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TTC warns of fare increase, service cuts

Transit must have subsidies to survive, TTC chairman Howard Moscoe says

JAMES RUSK
Municipal Affairs Reporter; With a report from Colin Freeze
Tuesday, April 18, 2000

If city council adopts its budget committee’s proposal for TTC funding this year, it will set the stage for fare increases or service cuts next year, TTC officials warned yesterday.

Adoption of the budget proposal would give the transit service less money than it received last year and force the Toronto Transit Commission staff to recommend service cuts and a fare increase in 2001, TTC executive general secretary Vince Rodo said.

“This year’s subsidy cut is next year’s fare increase,” TTC vice- chairman Rob Davis said.

The council will consider its 2000 budget next week, and TTC officials decided at a meeting yesterday to make a last-minute effort to keep the transit operating subsidy unchanged from last year.

The budget advisory commission decided last week that the TTC’s operating subsidy this year should be $144.3-million, $5.6- million less than the $148.9-million it got last year.

While this would give the TTC enough money to get through this year without a fare increase or service cuts, the TTC fears that that council is unlikely to increase subsidies for 2001.

If that happens, the TTC will fall about $10-million short of the money it needs in 2001, unless it raises fares or cuts service, Mr. Rodo said.

Passengers on subways and streetcars warned yesterday that neither option was very palatable, though some said they would be able to swallow a small increase.

“I think we’re all used to a little bit of an increase anyways, so it’s no big deal,” said Suzie Jakowek, a mother who takes transit six times daily and spends about $85 monthly on a pass. “It’s better than waiting longer.”

Natasha Bell said that other forms of inflation had led her to abandon her car: “Gas prices are high, parking is high. That’s why I’m on the TTC… . With inflation, it’s acceptable. Five cents, 10 cents is acceptable — but, a buck, I’d freak out.”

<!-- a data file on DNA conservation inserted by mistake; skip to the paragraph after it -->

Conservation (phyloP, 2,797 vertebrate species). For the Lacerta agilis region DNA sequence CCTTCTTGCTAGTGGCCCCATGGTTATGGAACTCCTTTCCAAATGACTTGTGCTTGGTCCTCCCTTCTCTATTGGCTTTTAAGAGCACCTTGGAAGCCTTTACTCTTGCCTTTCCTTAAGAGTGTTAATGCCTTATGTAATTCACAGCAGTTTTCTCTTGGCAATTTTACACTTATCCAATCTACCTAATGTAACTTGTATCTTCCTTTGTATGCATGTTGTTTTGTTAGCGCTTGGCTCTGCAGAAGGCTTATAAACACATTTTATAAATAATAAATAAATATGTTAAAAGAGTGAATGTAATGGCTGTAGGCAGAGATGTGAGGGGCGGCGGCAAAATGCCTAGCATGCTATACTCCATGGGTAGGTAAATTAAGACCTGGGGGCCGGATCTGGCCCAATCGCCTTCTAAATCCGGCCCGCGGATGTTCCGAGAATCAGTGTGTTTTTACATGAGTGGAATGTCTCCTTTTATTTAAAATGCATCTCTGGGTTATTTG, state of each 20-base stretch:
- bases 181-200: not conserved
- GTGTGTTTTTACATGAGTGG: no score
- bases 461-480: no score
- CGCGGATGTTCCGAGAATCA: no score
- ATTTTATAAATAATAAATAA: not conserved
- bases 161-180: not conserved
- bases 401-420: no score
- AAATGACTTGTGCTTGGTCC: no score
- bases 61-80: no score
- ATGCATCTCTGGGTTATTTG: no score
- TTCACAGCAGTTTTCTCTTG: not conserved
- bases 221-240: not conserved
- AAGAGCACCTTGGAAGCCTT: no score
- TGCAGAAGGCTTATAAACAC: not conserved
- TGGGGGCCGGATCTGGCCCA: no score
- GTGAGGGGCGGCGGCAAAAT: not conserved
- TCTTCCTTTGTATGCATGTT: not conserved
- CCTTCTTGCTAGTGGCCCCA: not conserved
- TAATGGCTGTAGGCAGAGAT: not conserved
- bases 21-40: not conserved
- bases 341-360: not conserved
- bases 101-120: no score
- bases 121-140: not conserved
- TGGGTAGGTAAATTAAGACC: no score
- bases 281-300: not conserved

However, 18-year-old Eman Aboelsaud hopped onto a TTC streetcar after performing in an Earth week play at Nathan Phillips Square, and warned that any increase is a disincentive to ride.

“I believe that people should be encouraged to ride the TTC,” she said.

“It’s a great way for preventing pollution, and raising the fares scares people, obviously. It just means more cars on the road, more pollution and traffic congestion.”

The fight between the TTC and the city dates back to last year’s budget, when the TTC was instructed by council to raise fares to meet rising costs. At the same time, the council asked the budget committee to prepare a three-year funding plan for the TTC, and instructed the city treasurer to stabilize its financing by putting the TTC’s operating surplus into a reserve that would pay for future losses.

A three-year budget plan was never brought forward or approved by council. Tom Jakobek, who chairs the budget committee, said that “you can’t come up with a three-year funding plan.”

He also said that the instruction that the TTC keep its surpluses was a last-minute motion during last year’s budget debate that flies in the face of the rules for the rest of the city.

“The reality is that no other agency, board or commission keeps their surplus,” he said.

But TTC staff say they followed council’s direction when preparing the budget plan, which assumes that the agency will have an annual $149-million a year subsidy for the 1999-2001 period, a subsidy level that produces surpluses in 1999 and 2000.

TTC chairman Howard Moscoe said that the agency cannot afford a cut to its base budget.

“It creates a problem for future years. What happens to the base budget determines what happens to the TTC for next 10 or 15 years.”

He likened the proposed cut in the subsidy from council to earlier cuts by the province, which has now withdrawn from subsidizing either the TTC’s operating deficit, should one occur, or its capital budget.

“We can’t sustain a system without some kind of public subsidies.”




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